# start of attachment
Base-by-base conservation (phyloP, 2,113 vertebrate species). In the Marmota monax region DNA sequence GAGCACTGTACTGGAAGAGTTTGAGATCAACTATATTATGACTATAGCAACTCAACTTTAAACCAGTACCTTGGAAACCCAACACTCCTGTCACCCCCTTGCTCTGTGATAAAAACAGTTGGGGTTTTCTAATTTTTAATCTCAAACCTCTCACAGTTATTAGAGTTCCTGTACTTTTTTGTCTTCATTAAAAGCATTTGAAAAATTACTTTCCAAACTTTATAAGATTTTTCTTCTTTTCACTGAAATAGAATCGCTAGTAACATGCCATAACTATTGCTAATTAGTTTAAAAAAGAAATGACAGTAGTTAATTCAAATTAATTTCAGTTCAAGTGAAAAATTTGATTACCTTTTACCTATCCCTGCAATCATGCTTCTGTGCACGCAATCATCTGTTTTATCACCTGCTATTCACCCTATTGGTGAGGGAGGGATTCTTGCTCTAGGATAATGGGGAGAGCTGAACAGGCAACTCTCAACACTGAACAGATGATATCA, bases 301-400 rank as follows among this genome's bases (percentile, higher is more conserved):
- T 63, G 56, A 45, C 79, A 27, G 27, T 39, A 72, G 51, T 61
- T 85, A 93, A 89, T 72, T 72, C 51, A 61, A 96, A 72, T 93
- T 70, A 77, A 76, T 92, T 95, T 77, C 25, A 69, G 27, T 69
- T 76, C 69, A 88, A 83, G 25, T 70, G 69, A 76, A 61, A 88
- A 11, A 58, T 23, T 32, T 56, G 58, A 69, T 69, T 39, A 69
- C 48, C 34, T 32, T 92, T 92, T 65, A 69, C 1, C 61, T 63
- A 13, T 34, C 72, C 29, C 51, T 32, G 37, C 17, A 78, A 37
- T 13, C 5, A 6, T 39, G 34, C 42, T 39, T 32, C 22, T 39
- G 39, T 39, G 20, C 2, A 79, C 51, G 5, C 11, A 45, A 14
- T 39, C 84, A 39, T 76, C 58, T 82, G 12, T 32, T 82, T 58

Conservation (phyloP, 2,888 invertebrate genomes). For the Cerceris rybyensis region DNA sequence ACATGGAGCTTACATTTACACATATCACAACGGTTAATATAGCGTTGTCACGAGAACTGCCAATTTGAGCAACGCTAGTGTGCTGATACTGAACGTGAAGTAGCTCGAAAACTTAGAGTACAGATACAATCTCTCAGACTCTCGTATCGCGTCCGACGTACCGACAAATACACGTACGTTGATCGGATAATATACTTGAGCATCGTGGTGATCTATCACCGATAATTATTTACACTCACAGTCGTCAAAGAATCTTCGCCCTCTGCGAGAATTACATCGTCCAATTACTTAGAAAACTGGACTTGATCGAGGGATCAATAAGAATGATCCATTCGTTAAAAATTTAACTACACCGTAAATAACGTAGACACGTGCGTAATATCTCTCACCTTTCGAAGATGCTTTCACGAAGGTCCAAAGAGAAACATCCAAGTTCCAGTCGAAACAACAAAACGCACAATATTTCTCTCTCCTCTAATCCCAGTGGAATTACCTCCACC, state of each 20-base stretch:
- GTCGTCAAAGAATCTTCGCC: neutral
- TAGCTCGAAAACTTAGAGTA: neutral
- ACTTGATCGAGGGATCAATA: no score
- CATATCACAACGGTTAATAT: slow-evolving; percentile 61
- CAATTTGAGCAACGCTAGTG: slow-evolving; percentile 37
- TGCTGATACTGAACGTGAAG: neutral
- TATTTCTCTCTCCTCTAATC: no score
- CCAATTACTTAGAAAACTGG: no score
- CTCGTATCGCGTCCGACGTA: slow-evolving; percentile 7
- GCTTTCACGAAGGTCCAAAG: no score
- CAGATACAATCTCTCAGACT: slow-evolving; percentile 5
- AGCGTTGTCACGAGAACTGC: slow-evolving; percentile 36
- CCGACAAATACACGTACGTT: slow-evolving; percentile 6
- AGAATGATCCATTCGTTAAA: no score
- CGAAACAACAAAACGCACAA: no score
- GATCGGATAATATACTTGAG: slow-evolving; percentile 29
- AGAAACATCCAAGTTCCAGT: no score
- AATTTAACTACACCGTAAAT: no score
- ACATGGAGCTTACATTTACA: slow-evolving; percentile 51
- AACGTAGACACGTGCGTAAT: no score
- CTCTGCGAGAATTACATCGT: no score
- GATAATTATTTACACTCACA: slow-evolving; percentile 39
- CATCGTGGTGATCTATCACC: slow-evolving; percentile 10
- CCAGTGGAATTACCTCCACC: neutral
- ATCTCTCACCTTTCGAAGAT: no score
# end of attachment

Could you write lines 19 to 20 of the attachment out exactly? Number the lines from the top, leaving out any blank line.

- TATTTCTCTCTCCTCTAATC: no score
- CCAATTACTTAGAAAACTGG: no score